Born into Hollywood royalty Liza Minnelli was the daughter of screen legend Judy Garland and film director Vincente Minnelli. There was a certain inevitability that Liza would follow in the family tradition but even before she could make a considered choice she made her (brief) film debut at the age of three in the role of a child whose on screen parents were played by her real mother Judy Garland and actor Van Johnson in the musical In The Good Old Summer Time. When her parents divorced in 1944 Liza split her time between their separate homes and often accompanying her mother on tour, at the age of seven she joined her during a performance at New York's Palace Theatre and while Judy Garland sang 'Swanee', (a song she famously performed in the 1954 film A Star Is Born) Liza danced on the stage. Her schizophrenic homelife had found her schooling inconsistent and although she enrolled at the New York High School for the Performing Arts in 1961 by the following year she had also attended the Sorbonne in Paris before embarking on a professional acting career. Having already worked in the chorus of regional musical productions including Wish You Were Here, The Flower Drum Song and Take Me Along she made her professional debut at seventeen in an off-Broadway revival of the 1941 musical Best Foot Forward for which she received the 1963 Theatre World Award for Outstanding Off-Broadway Debut. Gaining experience in touring productions of Carnival, The Pajama Game and The Fantasticks she also guested on her mother's American TV shows before signing to Capitol Records who released her 1964 debut Liza! Liza!. In November 1964 a bravura performance alongside her mother at the prestigious London Palladium was documented on the Judy Garland album Live At The London Palladium which was released the same year (1965) as her second solo album for Capitol It Amazes Me.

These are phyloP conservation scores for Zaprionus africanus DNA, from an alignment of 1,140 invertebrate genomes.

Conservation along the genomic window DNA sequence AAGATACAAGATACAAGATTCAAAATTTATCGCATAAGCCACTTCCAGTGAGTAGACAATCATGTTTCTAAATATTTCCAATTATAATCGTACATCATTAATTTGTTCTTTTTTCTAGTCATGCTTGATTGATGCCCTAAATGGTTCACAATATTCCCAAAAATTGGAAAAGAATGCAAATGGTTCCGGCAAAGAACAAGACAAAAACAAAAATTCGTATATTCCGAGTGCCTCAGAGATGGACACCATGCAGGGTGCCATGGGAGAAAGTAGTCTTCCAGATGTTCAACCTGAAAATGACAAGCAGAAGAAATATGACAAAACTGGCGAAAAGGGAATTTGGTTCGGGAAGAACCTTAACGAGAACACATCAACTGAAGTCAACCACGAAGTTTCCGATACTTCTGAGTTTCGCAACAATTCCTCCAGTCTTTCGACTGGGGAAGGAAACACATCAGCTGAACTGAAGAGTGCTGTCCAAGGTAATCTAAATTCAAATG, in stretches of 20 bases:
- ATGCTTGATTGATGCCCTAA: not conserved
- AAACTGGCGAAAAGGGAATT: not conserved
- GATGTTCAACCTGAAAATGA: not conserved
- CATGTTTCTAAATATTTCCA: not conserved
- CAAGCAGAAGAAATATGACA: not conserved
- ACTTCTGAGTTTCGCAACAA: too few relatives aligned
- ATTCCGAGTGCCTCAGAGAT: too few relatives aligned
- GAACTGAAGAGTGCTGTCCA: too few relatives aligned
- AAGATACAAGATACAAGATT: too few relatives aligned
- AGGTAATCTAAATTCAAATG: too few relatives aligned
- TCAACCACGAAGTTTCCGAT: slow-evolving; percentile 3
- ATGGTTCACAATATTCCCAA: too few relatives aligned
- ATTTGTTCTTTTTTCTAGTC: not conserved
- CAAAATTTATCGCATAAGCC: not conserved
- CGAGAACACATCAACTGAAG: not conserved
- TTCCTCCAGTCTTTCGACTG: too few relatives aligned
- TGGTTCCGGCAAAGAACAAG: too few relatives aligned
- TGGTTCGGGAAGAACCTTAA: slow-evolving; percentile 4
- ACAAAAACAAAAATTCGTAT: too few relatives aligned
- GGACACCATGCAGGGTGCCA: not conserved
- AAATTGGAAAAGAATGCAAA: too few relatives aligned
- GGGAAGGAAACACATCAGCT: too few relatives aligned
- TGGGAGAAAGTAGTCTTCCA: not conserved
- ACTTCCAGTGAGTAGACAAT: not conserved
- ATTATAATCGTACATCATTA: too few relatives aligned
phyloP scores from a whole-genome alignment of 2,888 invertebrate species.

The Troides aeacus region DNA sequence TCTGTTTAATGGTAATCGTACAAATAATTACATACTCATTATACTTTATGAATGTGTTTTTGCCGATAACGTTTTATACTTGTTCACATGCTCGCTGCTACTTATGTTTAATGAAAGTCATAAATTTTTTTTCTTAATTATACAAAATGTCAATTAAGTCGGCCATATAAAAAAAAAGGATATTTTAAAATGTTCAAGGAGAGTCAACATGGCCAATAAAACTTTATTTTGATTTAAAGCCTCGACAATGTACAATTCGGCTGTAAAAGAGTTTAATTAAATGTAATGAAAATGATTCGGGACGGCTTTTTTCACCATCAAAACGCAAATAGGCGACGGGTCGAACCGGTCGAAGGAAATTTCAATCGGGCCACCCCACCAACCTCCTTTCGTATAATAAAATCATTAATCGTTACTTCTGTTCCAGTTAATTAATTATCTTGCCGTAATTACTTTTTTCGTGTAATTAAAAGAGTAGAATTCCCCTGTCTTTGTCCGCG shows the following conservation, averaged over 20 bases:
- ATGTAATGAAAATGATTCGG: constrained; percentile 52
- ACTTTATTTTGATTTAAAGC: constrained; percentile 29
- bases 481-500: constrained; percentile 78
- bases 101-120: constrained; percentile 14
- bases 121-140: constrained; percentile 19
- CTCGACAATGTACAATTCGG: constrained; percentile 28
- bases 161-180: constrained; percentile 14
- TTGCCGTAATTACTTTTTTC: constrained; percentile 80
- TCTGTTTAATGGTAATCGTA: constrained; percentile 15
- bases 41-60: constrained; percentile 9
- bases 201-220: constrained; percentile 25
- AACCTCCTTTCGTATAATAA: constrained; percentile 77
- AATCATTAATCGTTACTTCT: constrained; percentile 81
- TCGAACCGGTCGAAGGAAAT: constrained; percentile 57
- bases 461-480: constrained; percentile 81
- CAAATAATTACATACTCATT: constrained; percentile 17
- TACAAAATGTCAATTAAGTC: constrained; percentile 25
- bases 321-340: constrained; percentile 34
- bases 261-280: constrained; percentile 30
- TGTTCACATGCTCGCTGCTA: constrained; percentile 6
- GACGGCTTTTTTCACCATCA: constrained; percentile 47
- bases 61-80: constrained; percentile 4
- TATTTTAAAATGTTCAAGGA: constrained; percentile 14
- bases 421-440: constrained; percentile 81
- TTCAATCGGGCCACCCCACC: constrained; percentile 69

Her Broadway debut in John Kander & Fred Ebb's Flora, The Red Menace was rewarded with a Tony Award for Best Actress In A Musical (the youngest female to ever win it). An incredibly busy period saw her touring throughout the USA, performing in cabaret at New York's Plaza Hotel, appearing on TV in the musical The Dangerous Christmas Of Red Riding Hood, releasing her third and final album for Capitol There Is A Time. In 1967 she married for the first time, to Australian singer/songwriter Peter Allen although they would eventually divorce in 1974. Minnelli made her film debut in 1968 as a supporting character with Albert Finney in the movie Charlie Bubbles before recording a self-titled album for Herb Alpert's A&M Records. Her memorable starring role in The Sterile Cuckoo followed in 1969 for which she received nominations for an Oscar, a Golden Globe and a BAFTA.